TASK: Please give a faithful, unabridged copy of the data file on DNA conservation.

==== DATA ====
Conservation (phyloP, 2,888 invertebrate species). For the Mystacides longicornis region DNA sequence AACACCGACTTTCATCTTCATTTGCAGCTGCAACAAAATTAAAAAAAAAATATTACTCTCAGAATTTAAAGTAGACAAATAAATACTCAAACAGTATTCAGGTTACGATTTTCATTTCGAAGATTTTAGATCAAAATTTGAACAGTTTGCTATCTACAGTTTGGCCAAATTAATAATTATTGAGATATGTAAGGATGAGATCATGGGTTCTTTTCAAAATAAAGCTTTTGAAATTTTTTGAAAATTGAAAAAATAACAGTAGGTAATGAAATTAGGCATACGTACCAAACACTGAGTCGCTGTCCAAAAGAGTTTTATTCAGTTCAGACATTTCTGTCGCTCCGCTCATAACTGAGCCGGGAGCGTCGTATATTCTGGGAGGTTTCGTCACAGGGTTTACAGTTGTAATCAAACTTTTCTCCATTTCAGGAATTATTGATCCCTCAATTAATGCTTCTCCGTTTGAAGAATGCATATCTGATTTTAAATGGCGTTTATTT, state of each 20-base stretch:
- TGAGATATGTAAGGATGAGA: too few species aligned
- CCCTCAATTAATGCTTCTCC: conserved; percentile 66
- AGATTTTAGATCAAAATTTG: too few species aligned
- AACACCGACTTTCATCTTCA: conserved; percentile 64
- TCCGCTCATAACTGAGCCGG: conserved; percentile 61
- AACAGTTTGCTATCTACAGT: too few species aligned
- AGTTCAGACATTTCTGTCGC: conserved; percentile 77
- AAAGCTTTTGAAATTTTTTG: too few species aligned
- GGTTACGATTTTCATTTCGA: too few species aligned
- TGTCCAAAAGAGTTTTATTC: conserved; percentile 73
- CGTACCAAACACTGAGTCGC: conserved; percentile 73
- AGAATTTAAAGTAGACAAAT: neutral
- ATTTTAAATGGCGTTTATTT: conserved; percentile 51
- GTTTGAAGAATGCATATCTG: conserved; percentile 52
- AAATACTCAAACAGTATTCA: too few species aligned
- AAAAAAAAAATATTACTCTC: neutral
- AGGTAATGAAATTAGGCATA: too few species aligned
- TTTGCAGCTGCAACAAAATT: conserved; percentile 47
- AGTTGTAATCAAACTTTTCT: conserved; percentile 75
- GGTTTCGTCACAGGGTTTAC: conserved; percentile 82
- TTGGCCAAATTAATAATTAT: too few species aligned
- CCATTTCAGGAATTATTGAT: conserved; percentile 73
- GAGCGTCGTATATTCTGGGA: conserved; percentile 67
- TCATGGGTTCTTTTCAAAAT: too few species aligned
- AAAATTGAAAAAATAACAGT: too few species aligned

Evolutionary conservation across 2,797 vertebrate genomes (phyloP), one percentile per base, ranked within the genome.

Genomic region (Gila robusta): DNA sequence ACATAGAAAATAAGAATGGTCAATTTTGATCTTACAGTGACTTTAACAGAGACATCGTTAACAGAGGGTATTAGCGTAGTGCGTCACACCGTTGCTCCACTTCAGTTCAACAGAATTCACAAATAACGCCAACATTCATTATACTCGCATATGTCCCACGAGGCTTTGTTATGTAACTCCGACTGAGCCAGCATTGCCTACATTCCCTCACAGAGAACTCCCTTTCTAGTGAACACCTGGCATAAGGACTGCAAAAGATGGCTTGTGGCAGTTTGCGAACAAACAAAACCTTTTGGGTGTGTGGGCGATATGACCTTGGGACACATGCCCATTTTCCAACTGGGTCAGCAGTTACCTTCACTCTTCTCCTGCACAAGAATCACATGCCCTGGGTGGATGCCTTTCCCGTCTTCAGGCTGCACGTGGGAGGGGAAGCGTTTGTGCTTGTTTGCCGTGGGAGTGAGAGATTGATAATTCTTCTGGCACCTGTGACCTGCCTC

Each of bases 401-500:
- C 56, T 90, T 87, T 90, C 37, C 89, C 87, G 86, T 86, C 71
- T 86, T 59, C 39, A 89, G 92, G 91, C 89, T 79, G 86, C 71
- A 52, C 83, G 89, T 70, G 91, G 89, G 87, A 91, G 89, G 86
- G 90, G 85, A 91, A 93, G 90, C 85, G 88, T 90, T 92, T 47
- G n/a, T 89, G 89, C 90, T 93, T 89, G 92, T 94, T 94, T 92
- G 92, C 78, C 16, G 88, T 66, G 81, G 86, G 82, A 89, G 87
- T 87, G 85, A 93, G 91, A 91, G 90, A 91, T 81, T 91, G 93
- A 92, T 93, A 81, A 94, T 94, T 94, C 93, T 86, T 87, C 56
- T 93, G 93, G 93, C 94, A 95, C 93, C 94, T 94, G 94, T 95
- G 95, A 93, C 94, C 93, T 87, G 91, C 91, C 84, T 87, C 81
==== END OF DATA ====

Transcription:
Conservation (phyloP, 2,888 invertebrate species). For the Mystacides longicornis region DNA sequence AACACCGACTTTCATCTTCATTTGCAGCTGCAACAAAATTAAAAAAAAAATATTACTCTCAGAATTTAAAGTAGACAAATAAATACTCAAACAGTATTCAGGTTACGATTTTCATTTCGAAGATTTTAGATCAAAATTTGAACAGTTTGCTATCTACAGTTTGGCCAAATTAATAATTATTGAGATATGTAAGGATGAGATCATGGGTTCTTTTCAAAATAAAGCTTTTGAAATTTTTTGAAAATTGAAAAAATAACAGTAGGTAATGAAATTAGGCATACGTACCAAACACTGAGTCGCTGTCCAAAAGAGTTTTATTCAGTTCAGACATTTCTGTCGCTCCGCTCATAACTGAGCCGGGAGCGTCGTATATTCTGGGAGGTTTCGTCACAGGGTTTACAGTTGTAATCAAACTTTTCTCCATTTCAGGAATTATTGATCCCTCAATTAATGCTTCTCCGTTTGAAGAATGCATATCTGATTTTAAATGGCGTTTATTT, state of each 20-base stretch:
- TGAGATATGTAAGGATGAGA: too few species aligned
- CCCTCAATTAATGCTTCTCC: conserved; percentile 66
- AGATTTTAGATCAAAATTTG: too few species aligned
- AACACCGACTTTCATCTTCA: conserved; percentile 64
- TCCGCTCATAACTGAGCCGG: conserved; percentile 61
- AACAGTTTGCTATCTACAGT: too few species aligned
- AGTTCAGACATTTCTGTCGC: conserved; percentile 77
- AAAGCTTTTGAAATTTTTTG: too few species aligned
- GGTTACGATTTTCATTTCGA: too few species aligned
- TGTCCAAAAGAGTTTTATTC: conserved; percentile 73
- CGTACCAAACACTGAGTCGC: conserved; percentile 73
- AGAATTTAAAGTAGACAAAT: neutral
- ATTTTAAATGGCGTTTATTT: conserved; percentile 51
- GTTTGAAGAATGCATATCTG: conserved; percentile 52
- AAATACTCAAACAGTATTCA: too few species aligned
- AAAAAAAAAATATTACTCTC: neutral
- AGGTAATGAAATTAGGCATA: too few species aligned
- TTTGCAGCTGCAACAAAATT: conserved; percentile 47
- AGTTGTAATCAAACTTTTCT: conserved; percentile 75
- GGTTTCGTCACAGGGTTTAC: conserved; percentile 82
- TTGGCCAAATTAATAATTAT: too few species aligned
- CCATTTCAGGAATTATTGAT: conserved; percentile 73
- GAGCGTCGTATATTCTGGGA: conserved; percentile 67
- TCATGGGTTCTTTTCAAAAT: too few species aligned
- AAAATTGAAAAAATAACAGT: too few species aligned

Evolutionary conservation across 2,797 vertebrate genomes (phyloP), one percentile per base, ranked within the genome.

Genomic region (Gila robusta): DNA sequence ACATAGAAAATAAGAATGGTCAATTTTGATCTTACAGTGACTTTAACAGAGACATCGTTAACAGAGGGTATTAGCGTAGTGCGTCACACCGTTGCTCCACTTCAGTTCAACAGAATTCACAAATAACGCCAACATTCATTATACTCGCATATGTCCCACGAGGCTTTGTTATGTAACTCCGACTGAGCCAGCATTGCCTACATTCCCTCACAGAGAACTCCCTTTCTAGTGAACACCTGGCATAAGGACTGCAAAAGATGGCTTGTGGCAGTTTGCGAACAAACAAAACCTTTTGGGTGTGTGGGCGATATGACCTTGGGACACATGCCCATTTTCCAACTGGGTCAGCAGTTACCTTCACTCTTCTCCTGCACAAGAATCACATGCCCTGGGTGGATGCCTTTCCCGTCTTCAGGCTGCACGTGGGAGGGGAAGCGTTTGTGCTTGTTTGCCGTGGGAGTGAGAGATTGATAATTCTTCTGGCACCTGTGACCTGCCTC

Each of bases 401-500:
- C 56, T 90, T 87, T 90, C 37, C 89, C 87, G 86, T 86, C 71
- T 86, T 59, C 39, A 89, G 92, G 91, C 89, T 79, G 86, C 71
- A 52, C 83, G 89, T 70, G 91, G 89, G 87, A 91, G 89, G 86
- G 90, G 85, A 91, A 93, G 90, C 85, G 88, T 90, T 92, T 47
- G n/a, T 89, G 89, C 90, T 93, T 89, G 92, T 94, T 94, T 92
- G 92, C 78, C 16, G 88, T 66, G 81, G 86, G 82, A 89, G 87
- T 87, G 85, A 93, G 91, A 91, G 90, A 91, T 81, T 91, G 93
- A 92, T 93, A 81, A 94, T 94, T 94, C 93, T 86, T 87, C 56
- T 93, G 93, G 93, C 94, A 95, C 93, C 94, T 94, G 94, T 95
- G 95, A 93, C 94, C 93, T 87, G 91, C 91, C 84, T 87, C 81